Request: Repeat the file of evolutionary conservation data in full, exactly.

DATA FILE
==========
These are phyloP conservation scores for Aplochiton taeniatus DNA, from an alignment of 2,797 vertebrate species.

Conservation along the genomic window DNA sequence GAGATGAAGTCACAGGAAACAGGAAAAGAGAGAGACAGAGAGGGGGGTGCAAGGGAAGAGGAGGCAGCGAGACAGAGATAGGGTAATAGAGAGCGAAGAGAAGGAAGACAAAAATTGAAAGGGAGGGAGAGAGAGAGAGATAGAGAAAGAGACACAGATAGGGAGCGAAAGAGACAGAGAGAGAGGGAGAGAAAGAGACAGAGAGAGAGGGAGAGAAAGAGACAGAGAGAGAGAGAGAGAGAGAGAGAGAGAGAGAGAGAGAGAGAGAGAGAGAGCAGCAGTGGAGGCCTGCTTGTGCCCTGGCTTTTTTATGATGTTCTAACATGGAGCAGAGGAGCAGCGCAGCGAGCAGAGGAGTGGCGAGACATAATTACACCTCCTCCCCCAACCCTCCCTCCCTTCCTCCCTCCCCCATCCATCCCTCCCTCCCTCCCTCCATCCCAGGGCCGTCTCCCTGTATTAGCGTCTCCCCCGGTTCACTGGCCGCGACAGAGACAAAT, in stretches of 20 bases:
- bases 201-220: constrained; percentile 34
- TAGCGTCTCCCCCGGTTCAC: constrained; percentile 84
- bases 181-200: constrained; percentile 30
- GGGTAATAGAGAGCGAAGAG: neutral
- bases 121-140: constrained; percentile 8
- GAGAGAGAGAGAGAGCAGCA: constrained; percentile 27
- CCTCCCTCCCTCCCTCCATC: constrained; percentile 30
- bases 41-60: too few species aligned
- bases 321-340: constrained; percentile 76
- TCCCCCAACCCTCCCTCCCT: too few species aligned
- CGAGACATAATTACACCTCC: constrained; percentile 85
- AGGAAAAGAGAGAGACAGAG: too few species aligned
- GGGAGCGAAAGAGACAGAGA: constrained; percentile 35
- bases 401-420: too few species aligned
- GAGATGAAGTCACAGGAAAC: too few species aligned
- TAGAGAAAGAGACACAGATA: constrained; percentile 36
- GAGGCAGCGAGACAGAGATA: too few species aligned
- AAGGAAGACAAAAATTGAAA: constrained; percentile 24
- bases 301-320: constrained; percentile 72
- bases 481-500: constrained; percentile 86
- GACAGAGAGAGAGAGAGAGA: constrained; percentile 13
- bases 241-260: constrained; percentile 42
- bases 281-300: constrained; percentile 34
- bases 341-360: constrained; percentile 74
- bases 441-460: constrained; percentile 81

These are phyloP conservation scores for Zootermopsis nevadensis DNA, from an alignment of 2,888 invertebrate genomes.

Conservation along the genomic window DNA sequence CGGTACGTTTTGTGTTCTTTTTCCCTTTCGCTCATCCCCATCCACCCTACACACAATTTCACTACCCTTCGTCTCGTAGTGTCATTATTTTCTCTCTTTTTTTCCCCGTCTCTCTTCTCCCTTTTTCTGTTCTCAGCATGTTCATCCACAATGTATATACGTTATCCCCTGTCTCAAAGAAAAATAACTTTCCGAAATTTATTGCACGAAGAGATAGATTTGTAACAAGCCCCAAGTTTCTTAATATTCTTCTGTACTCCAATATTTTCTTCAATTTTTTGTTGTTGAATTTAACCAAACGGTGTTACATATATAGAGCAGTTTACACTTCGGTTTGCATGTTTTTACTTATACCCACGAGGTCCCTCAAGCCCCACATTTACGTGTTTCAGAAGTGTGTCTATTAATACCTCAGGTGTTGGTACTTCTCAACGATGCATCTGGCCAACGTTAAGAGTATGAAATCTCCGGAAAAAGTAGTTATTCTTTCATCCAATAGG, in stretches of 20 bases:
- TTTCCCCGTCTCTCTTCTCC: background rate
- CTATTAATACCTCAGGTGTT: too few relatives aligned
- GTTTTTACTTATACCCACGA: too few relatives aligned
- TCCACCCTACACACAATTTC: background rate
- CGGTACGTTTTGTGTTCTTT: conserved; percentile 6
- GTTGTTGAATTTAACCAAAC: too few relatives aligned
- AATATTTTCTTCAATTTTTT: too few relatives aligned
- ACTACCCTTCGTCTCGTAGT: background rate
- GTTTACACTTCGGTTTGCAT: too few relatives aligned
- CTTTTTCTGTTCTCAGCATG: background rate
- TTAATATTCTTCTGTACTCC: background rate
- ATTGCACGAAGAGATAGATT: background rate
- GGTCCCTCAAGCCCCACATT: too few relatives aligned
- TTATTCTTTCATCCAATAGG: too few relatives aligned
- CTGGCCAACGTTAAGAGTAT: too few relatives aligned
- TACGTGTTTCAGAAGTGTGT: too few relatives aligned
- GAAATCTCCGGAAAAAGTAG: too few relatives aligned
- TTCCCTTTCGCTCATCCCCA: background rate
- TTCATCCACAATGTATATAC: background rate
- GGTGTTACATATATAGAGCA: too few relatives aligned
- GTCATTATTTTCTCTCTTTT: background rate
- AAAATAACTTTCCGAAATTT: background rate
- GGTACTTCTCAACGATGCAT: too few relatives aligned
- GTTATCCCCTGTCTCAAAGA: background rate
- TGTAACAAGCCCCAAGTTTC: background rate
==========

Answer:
These are phyloP conservation scores for Aplochiton taeniatus DNA, from an alignment of 2,797 vertebrate species.

Conservation along the genomic window DNA sequence GAGATGAAGTCACAGGAAACAGGAAAAGAGAGAGACAGAGAGGGGGGTGCAAGGGAAGAGGAGGCAGCGAGACAGAGATAGGGTAATAGAGAGCGAAGAGAAGGAAGACAAAAATTGAAAGGGAGGGAGAGAGAGAGAGATAGAGAAAGAGACACAGATAGGGAGCGAAAGAGACAGAGAGAGAGGGAGAGAAAGAGACAGAGAGAGAGGGAGAGAAAGAGACAGAGAGAGAGAGAGAGAGAGAGAGAGAGAGAGAGAGAGAGAGAGAGAGAGAGCAGCAGTGGAGGCCTGCTTGTGCCCTGGCTTTTTTATGATGTTCTAACATGGAGCAGAGGAGCAGCGCAGCGAGCAGAGGAGTGGCGAGACATAATTACACCTCCTCCCCCAACCCTCCCTCCCTTCCTCCCTCCCCCATCCATCCCTCCCTCCCTCCCTCCATCCCAGGGCCGTCTCCCTGTATTAGCGTCTCCCCCGGTTCACTGGCCGCGACAGAGACAAAT, in stretches of 20 bases:
- bases 201-220: constrained; percentile 34
- TAGCGTCTCCCCCGGTTCAC: constrained; percentile 84
- bases 181-200: constrained; percentile 30
- GGGTAATAGAGAGCGAAGAG: neutral
- bases 121-140: constrained; percentile 8
- GAGAGAGAGAGAGAGCAGCA: constrained; percentile 27
- CCTCCCTCCCTCCCTCCATC: constrained; percentile 30
- bases 41-60: too few species aligned
- bases 321-340: constrained; percentile 76
- TCCCCCAACCCTCCCTCCCT: too few species aligned
- CGAGACATAATTACACCTCC: constrained; percentile 85
- AGGAAAAGAGAGAGACAGAG: too few species aligned
- GGGAGCGAAAGAGACAGAGA: constrained; percentile 35
- bases 401-420: too few species aligned
- GAGATGAAGTCACAGGAAAC: too few species aligned
- TAGAGAAAGAGACACAGATA: constrained; percentile 36
- GAGGCAGCGAGACAGAGATA: too few species aligned
- AAGGAAGACAAAAATTGAAA: constrained; percentile 24
- bases 301-320: constrained; percentile 72
- bases 481-500: constrained; percentile 86
- GACAGAGAGAGAGAGAGAGA: constrained; percentile 13
- bases 241-260: constrained; percentile 42
- bases 281-300: constrained; percentile 34
- bases 341-360: constrained; percentile 74
- bases 441-460: constrained; percentile 81

These are phyloP conservation scores for Zootermopsis nevadensis DNA, from an alignment of 2,888 invertebrate genomes.

Conservation along the genomic window DNA sequence CGGTACGTTTTGTGTTCTTTTTCCCTTTCGCTCATCCCCATCCACCCTACACACAATTTCACTACCCTTCGTCTCGTAGTGTCATTATTTTCTCTCTTTTTTTCCCCGTCTCTCTTCTCCCTTTTTCTGTTCTCAGCATGTTCATCCACAATGTATATACGTTATCCCCTGTCTCAAAGAAAAATAACTTTCCGAAATTTATTGCACGAAGAGATAGATTTGTAACAAGCCCCAAGTTTCTTAATATTCTTCTGTACTCCAATATTTTCTTCAATTTTTTGTTGTTGAATTTAACCAAACGGTGTTACATATATAGAGCAGTTTACACTTCGGTTTGCATGTTTTTACTTATACCCACGAGGTCCCTCAAGCCCCACATTTACGTGTTTCAGAAGTGTGTCTATTAATACCTCAGGTGTTGGTACTTCTCAACGATGCATCTGGCCAACGTTAAGAGTATGAAATCTCCGGAAAAAGTAGTTATTCTTTCATCCAATAGG, in stretches of 20 bases:
- TTTCCCCGTCTCTCTTCTCC: background rate
- CTATTAATACCTCAGGTGTT: too few relatives aligned
- GTTTTTACTTATACCCACGA: too few relatives aligned
- TCCACCCTACACACAATTTC: background rate
- CGGTACGTTTTGTGTTCTTT: conserved; percentile 6
- GTTGTTGAATTTAACCAAAC: too few relatives aligned
- AATATTTTCTTCAATTTTTT: too few relatives aligned
- ACTACCCTTCGTCTCGTAGT: background rate
- GTTTACACTTCGGTTTGCAT: too few relatives aligned
- CTTTTTCTGTTCTCAGCATG: background rate
- TTAATATTCTTCTGTACTCC: background rate
- ATTGCACGAAGAGATAGATT: background rate
- GGTCCCTCAAGCCCCACATT: too few relatives aligned
- TTATTCTTTCATCCAATAGG: too few relatives aligned
- CTGGCCAACGTTAAGAGTAT: too few relatives aligned
- TACGTGTTTCAGAAGTGTGT: too few relatives aligned
- GAAATCTCCGGAAAAAGTAG: too few relatives aligned
- TTCCCTTTCGCTCATCCCCA: background rate
- TTCATCCACAATGTATATAC: background rate
- GGTGTTACATATATAGAGCA: too few relatives aligned
- GTCATTATTTTCTCTCTTTT: background rate
- AAAATAACTTTCCGAAATTT: background rate
- GGTACTTCTCAACGATGCAT: too few relatives aligned
- GTTATCCCCTGTCTCAAAGA: background rate
- TGTAACAAGCCCCAAGTTTC: background rate